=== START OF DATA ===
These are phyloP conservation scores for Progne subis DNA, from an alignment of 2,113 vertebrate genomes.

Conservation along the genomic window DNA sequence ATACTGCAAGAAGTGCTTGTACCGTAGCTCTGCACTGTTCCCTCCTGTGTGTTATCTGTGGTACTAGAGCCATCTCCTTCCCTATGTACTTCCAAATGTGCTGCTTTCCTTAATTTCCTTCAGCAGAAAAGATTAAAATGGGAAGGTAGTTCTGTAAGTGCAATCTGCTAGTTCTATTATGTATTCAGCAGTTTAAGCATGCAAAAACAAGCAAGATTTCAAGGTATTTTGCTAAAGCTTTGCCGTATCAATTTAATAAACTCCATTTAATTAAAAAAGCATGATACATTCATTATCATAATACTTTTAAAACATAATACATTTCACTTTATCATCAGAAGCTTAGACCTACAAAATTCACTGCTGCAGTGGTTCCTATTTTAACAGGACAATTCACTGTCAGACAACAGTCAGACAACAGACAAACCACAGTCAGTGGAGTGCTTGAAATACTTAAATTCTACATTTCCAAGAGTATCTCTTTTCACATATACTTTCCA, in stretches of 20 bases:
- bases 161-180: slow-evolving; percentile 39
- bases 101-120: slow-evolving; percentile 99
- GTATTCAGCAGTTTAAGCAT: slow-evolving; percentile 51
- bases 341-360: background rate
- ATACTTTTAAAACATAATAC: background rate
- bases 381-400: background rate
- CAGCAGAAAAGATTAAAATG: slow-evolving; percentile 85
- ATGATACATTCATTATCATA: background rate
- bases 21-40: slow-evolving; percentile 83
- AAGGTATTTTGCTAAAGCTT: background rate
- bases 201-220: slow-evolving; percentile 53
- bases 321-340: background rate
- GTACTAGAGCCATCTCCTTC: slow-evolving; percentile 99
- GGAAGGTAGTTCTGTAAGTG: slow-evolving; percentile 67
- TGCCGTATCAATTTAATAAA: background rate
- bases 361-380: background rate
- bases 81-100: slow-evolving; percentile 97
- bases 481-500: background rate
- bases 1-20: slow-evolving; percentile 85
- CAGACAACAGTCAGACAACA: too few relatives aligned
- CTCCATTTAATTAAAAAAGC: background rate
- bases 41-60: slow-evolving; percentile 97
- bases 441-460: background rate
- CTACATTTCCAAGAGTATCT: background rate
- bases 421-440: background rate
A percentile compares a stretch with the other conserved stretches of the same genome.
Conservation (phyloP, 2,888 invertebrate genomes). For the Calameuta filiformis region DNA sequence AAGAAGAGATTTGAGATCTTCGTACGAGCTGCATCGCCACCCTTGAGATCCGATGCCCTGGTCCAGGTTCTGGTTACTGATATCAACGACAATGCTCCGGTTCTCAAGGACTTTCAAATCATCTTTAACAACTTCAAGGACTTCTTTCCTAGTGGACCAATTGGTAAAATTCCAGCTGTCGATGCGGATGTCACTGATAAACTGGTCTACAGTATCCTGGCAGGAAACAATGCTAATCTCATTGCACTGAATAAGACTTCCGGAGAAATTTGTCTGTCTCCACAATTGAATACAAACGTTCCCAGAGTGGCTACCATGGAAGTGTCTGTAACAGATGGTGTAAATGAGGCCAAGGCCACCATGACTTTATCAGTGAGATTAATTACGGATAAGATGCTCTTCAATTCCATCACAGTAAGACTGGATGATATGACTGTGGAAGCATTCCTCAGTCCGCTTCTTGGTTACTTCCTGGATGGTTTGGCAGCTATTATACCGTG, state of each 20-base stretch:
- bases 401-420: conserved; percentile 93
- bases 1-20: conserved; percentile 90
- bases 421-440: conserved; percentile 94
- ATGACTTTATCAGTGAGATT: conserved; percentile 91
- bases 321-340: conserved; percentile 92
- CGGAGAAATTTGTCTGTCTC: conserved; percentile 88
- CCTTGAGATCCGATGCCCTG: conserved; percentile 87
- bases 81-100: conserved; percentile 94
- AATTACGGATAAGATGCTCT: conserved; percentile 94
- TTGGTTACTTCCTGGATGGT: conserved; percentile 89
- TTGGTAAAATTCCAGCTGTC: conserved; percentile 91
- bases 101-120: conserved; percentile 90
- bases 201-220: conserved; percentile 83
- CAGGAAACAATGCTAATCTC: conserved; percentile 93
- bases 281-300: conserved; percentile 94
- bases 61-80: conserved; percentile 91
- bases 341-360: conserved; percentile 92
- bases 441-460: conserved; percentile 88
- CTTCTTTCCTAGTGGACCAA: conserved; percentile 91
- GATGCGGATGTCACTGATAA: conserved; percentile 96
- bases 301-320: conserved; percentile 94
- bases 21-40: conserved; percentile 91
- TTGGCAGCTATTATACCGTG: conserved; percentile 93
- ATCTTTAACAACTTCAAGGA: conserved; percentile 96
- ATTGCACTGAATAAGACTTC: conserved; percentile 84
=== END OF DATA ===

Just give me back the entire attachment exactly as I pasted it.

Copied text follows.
These are phyloP conservation scores for Progne subis DNA, from an alignment of 2,113 vertebrate genomes.

Conservation along the genomic window DNA sequence ATACTGCAAGAAGTGCTTGTACCGTAGCTCTGCACTGTTCCCTCCTGTGTGTTATCTGTGGTACTAGAGCCATCTCCTTCCCTATGTACTTCCAAATGTGCTGCTTTCCTTAATTTCCTTCAGCAGAAAAGATTAAAATGGGAAGGTAGTTCTGTAAGTGCAATCTGCTAGTTCTATTATGTATTCAGCAGTTTAAGCATGCAAAAACAAGCAAGATTTCAAGGTATTTTGCTAAAGCTTTGCCGTATCAATTTAATAAACTCCATTTAATTAAAAAAGCATGATACATTCATTATCATAATACTTTTAAAACATAATACATTTCACTTTATCATCAGAAGCTTAGACCTACAAAATTCACTGCTGCAGTGGTTCCTATTTTAACAGGACAATTCACTGTCAGACAACAGTCAGACAACAGACAAACCACAGTCAGTGGAGTGCTTGAAATACTTAAATTCTACATTTCCAAGAGTATCTCTTTTCACATATACTTTCCA, in stretches of 20 bases:
- bases 161-180: slow-evolving; percentile 39
- bases 101-120: slow-evolving; percentile 99
- GTATTCAGCAGTTTAAGCAT: slow-evolving; percentile 51
- bases 341-360: background rate
- ATACTTTTAAAACATAATAC: background rate
- bases 381-400: background rate
- CAGCAGAAAAGATTAAAATG: slow-evolving; percentile 85
- ATGATACATTCATTATCATA: background rate
- bases 21-40: slow-evolving; percentile 83
- AAGGTATTTTGCTAAAGCTT: background rate
- bases 201-220: slow-evolving; percentile 53
- bases 321-340: background rate
- GTACTAGAGCCATCTCCTTC: slow-evolving; percentile 99
- GGAAGGTAGTTCTGTAAGTG: slow-evolving; percentile 67
- TGCCGTATCAATTTAATAAA: background rate
- bases 361-380: background rate
- bases 81-100: slow-evolving; percentile 97
- bases 481-500: background rate
- bases 1-20: slow-evolving; percentile 85
- CAGACAACAGTCAGACAACA: too few relatives aligned
- CTCCATTTAATTAAAAAAGC: background rate
- bases 41-60: slow-evolving; percentile 97
- bases 441-460: background rate
- CTACATTTCCAAGAGTATCT: background rate
- bases 421-440: background rate
A percentile compares a stretch with the other conserved stretches of the same genome.
Conservation (phyloP, 2,888 invertebrate genomes). For the Calameuta filiformis region DNA sequence AAGAAGAGATTTGAGATCTTCGTACGAGCTGCATCGCCACCCTTGAGATCCGATGCCCTGGTCCAGGTTCTGGTTACTGATATCAACGACAATGCTCCGGTTCTCAAGGACTTTCAAATCATCTTTAACAACTTCAAGGACTTCTTTCCTAGTGGACCAATTGGTAAAATTCCAGCTGTCGATGCGGATGTCACTGATAAACTGGTCTACAGTATCCTGGCAGGAAACAATGCTAATCTCATTGCACTGAATAAGACTTCCGGAGAAATTTGTCTGTCTCCACAATTGAATACAAACGTTCCCAGAGTGGCTACCATGGAAGTGTCTGTAACAGATGGTGTAAATGAGGCCAAGGCCACCATGACTTTATCAGTGAGATTAATTACGGATAAGATGCTCTTCAATTCCATCACAGTAAGACTGGATGATATGACTGTGGAAGCATTCCTCAGTCCGCTTCTTGGTTACTTCCTGGATGGTTTGGCAGCTATTATACCGTG, state of each 20-base stretch:
- bases 401-420: conserved; percentile 93
- bases 1-20: conserved; percentile 90
- bases 421-440: conserved; percentile 94
- ATGACTTTATCAGTGAGATT: conserved; percentile 91
- bases 321-340: conserved; percentile 92
- CGGAGAAATTTGTCTGTCTC: conserved; percentile 88
- CCTTGAGATCCGATGCCCTG: conserved; percentile 87
- bases 81-100: conserved; percentile 94
- AATTACGGATAAGATGCTCT: conserved; percentile 94
- TTGGTTACTTCCTGGATGGT: conserved; percentile 89
- TTGGTAAAATTCCAGCTGTC: conserved; percentile 91
- bases 101-120: conserved; percentile 90
- bases 201-220: conserved; percentile 83
- CAGGAAACAATGCTAATCTC: conserved; percentile 93
- bases 281-300: conserved; percentile 94
- bases 61-80: conserved; percentile 91
- bases 341-360: conserved; percentile 92
- bases 441-460: conserved; percentile 88
- CTTCTTTCCTAGTGGACCAA: conserved; percentile 91
- GATGCGGATGTCACTGATAA: conserved; percentile 96
- bases 301-320: conserved; percentile 94
- bases 21-40: conserved; percentile 91
- TTGGCAGCTATTATACCGTG: conserved; percentile 93
- ATCTTTAACAACTTCAAGGA: conserved; percentile 96
- ATTGCACTGAATAAGACTTC: conserved; percentile 84